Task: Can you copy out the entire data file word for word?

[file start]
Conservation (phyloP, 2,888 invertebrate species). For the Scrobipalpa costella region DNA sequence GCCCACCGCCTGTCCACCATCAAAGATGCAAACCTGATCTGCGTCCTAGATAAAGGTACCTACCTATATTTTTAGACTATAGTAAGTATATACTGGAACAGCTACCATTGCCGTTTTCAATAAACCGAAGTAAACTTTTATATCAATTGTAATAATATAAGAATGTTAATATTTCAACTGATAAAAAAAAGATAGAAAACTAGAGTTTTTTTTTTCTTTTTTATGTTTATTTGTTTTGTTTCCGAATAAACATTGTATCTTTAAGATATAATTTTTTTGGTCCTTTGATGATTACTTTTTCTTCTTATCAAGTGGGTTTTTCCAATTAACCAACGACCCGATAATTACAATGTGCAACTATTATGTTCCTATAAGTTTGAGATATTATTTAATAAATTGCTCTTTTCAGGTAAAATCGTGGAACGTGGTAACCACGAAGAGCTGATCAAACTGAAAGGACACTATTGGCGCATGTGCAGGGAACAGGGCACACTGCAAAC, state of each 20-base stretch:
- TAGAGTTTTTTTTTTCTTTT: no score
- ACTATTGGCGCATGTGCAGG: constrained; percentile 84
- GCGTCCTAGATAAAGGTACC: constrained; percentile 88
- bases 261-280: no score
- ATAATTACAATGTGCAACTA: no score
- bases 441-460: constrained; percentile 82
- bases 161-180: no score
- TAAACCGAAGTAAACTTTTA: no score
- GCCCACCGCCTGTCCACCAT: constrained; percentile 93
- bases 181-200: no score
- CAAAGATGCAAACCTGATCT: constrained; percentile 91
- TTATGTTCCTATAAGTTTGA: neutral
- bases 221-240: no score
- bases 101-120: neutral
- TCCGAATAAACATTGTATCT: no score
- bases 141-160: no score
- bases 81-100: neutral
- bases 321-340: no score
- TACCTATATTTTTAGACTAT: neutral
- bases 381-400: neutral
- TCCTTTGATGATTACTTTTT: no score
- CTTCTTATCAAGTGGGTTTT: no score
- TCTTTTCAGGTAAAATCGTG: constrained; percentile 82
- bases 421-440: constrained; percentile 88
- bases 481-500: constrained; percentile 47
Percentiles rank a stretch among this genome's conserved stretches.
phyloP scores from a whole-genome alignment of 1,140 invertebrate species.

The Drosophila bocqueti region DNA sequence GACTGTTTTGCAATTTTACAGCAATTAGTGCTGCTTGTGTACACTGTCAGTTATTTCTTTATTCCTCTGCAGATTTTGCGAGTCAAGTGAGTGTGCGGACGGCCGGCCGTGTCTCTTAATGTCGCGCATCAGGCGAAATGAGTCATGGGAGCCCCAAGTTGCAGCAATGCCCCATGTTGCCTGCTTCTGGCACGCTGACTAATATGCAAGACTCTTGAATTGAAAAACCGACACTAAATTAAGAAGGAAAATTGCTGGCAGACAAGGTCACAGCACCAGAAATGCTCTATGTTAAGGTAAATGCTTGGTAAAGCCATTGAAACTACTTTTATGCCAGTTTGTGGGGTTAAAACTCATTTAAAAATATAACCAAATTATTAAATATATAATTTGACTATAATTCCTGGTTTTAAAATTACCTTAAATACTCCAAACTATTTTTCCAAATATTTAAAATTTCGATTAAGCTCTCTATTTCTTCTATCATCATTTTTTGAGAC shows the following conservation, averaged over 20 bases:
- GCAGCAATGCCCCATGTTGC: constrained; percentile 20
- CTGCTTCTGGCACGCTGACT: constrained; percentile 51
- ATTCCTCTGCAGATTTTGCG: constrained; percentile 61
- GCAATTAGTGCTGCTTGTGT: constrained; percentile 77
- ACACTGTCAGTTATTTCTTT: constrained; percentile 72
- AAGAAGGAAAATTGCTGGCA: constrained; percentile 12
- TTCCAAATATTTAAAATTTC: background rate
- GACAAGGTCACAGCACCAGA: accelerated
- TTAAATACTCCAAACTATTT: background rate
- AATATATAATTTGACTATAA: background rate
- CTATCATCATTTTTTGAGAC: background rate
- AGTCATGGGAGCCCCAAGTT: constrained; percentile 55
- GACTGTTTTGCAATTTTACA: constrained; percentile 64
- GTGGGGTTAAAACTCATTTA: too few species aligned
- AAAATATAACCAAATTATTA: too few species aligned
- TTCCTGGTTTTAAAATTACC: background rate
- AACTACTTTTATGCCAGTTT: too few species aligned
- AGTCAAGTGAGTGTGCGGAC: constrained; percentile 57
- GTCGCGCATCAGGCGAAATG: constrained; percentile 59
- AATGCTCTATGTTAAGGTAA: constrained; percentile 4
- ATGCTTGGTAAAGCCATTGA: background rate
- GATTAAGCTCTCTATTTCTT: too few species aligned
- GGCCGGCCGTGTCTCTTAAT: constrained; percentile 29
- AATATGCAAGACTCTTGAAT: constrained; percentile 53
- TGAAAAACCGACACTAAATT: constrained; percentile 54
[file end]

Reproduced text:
Conservation (phyloP, 2,888 invertebrate species). For the Scrobipalpa costella region DNA sequence GCCCACCGCCTGTCCACCATCAAAGATGCAAACCTGATCTGCGTCCTAGATAAAGGTACCTACCTATATTTTTAGACTATAGTAAGTATATACTGGAACAGCTACCATTGCCGTTTTCAATAAACCGAAGTAAACTTTTATATCAATTGTAATAATATAAGAATGTTAATATTTCAACTGATAAAAAAAAGATAGAAAACTAGAGTTTTTTTTTTCTTTTTTATGTTTATTTGTTTTGTTTCCGAATAAACATTGTATCTTTAAGATATAATTTTTTTGGTCCTTTGATGATTACTTTTTCTTCTTATCAAGTGGGTTTTTCCAATTAACCAACGACCCGATAATTACAATGTGCAACTATTATGTTCCTATAAGTTTGAGATATTATTTAATAAATTGCTCTTTTCAGGTAAAATCGTGGAACGTGGTAACCACGAAGAGCTGATCAAACTGAAAGGACACTATTGGCGCATGTGCAGGGAACAGGGCACACTGCAAAC, state of each 20-base stretch:
- TAGAGTTTTTTTTTTCTTTT: no score
- ACTATTGGCGCATGTGCAGG: constrained; percentile 84
- GCGTCCTAGATAAAGGTACC: constrained; percentile 88
- bases 261-280: no score
- ATAATTACAATGTGCAACTA: no score
- bases 441-460: constrained; percentile 82
- bases 161-180: no score
- TAAACCGAAGTAAACTTTTA: no score
- GCCCACCGCCTGTCCACCAT: constrained; percentile 93
- bases 181-200: no score
- CAAAGATGCAAACCTGATCT: constrained; percentile 91
- TTATGTTCCTATAAGTTTGA: neutral
- bases 221-240: no score
- bases 101-120: neutral
- TCCGAATAAACATTGTATCT: no score
- bases 141-160: no score
- bases 81-100: neutral
- bases 321-340: no score
- TACCTATATTTTTAGACTAT: neutral
- bases 381-400: neutral
- TCCTTTGATGATTACTTTTT: no score
- CTTCTTATCAAGTGGGTTTT: no score
- TCTTTTCAGGTAAAATCGTG: constrained; percentile 82
- bases 421-440: constrained; percentile 88
- bases 481-500: constrained; percentile 47
Percentiles rank a stretch among this genome's conserved stretches.
phyloP scores from a whole-genome alignment of 1,140 invertebrate species.

The Drosophila bocqueti region DNA sequence GACTGTTTTGCAATTTTACAGCAATTAGTGCTGCTTGTGTACACTGTCAGTTATTTCTTTATTCCTCTGCAGATTTTGCGAGTCAAGTGAGTGTGCGGACGGCCGGCCGTGTCTCTTAATGTCGCGCATCAGGCGAAATGAGTCATGGGAGCCCCAAGTTGCAGCAATGCCCCATGTTGCCTGCTTCTGGCACGCTGACTAATATGCAAGACTCTTGAATTGAAAAACCGACACTAAATTAAGAAGGAAAATTGCTGGCAGACAAGGTCACAGCACCAGAAATGCTCTATGTTAAGGTAAATGCTTGGTAAAGCCATTGAAACTACTTTTATGCCAGTTTGTGGGGTTAAAACTCATTTAAAAATATAACCAAATTATTAAATATATAATTTGACTATAATTCCTGGTTTTAAAATTACCTTAAATACTCCAAACTATTTTTCCAAATATTTAAAATTTCGATTAAGCTCTCTATTTCTTCTATCATCATTTTTTGAGAC shows the following conservation, averaged over 20 bases:
- GCAGCAATGCCCCATGTTGC: constrained; percentile 20
- CTGCTTCTGGCACGCTGACT: constrained; percentile 51
- ATTCCTCTGCAGATTTTGCG: constrained; percentile 61
- GCAATTAGTGCTGCTTGTGT: constrained; percentile 77
- ACACTGTCAGTTATTTCTTT: constrained; percentile 72
- AAGAAGGAAAATTGCTGGCA: constrained; percentile 12
- TTCCAAATATTTAAAATTTC: background rate
- GACAAGGTCACAGCACCAGA: accelerated
- TTAAATACTCCAAACTATTT: background rate
- AATATATAATTTGACTATAA: background rate
- CTATCATCATTTTTTGAGAC: background rate
- AGTCATGGGAGCCCCAAGTT: constrained; percentile 55
- GACTGTTTTGCAATTTTACA: constrained; percentile 64
- GTGGGGTTAAAACTCATTTA: too few species aligned
- AAAATATAACCAAATTATTA: too few species aligned
- TTCCTGGTTTTAAAATTACC: background rate
- AACTACTTTTATGCCAGTTT: too few species aligned
- AGTCAAGTGAGTGTGCGGAC: constrained; percentile 57
- GTCGCGCATCAGGCGAAATG: constrained; percentile 59
- AATGCTCTATGTTAAGGTAA: constrained; percentile 4
- ATGCTTGGTAAAGCCATTGA: background rate
- GATTAAGCTCTCTATTTCTT: too few species aligned
- GGCCGGCCGTGTCTCTTAAT: constrained; percentile 29
- AATATGCAAGACTCTTGAAT: constrained; percentile 53
- TGAAAAACCGACACTAAATT: constrained; percentile 54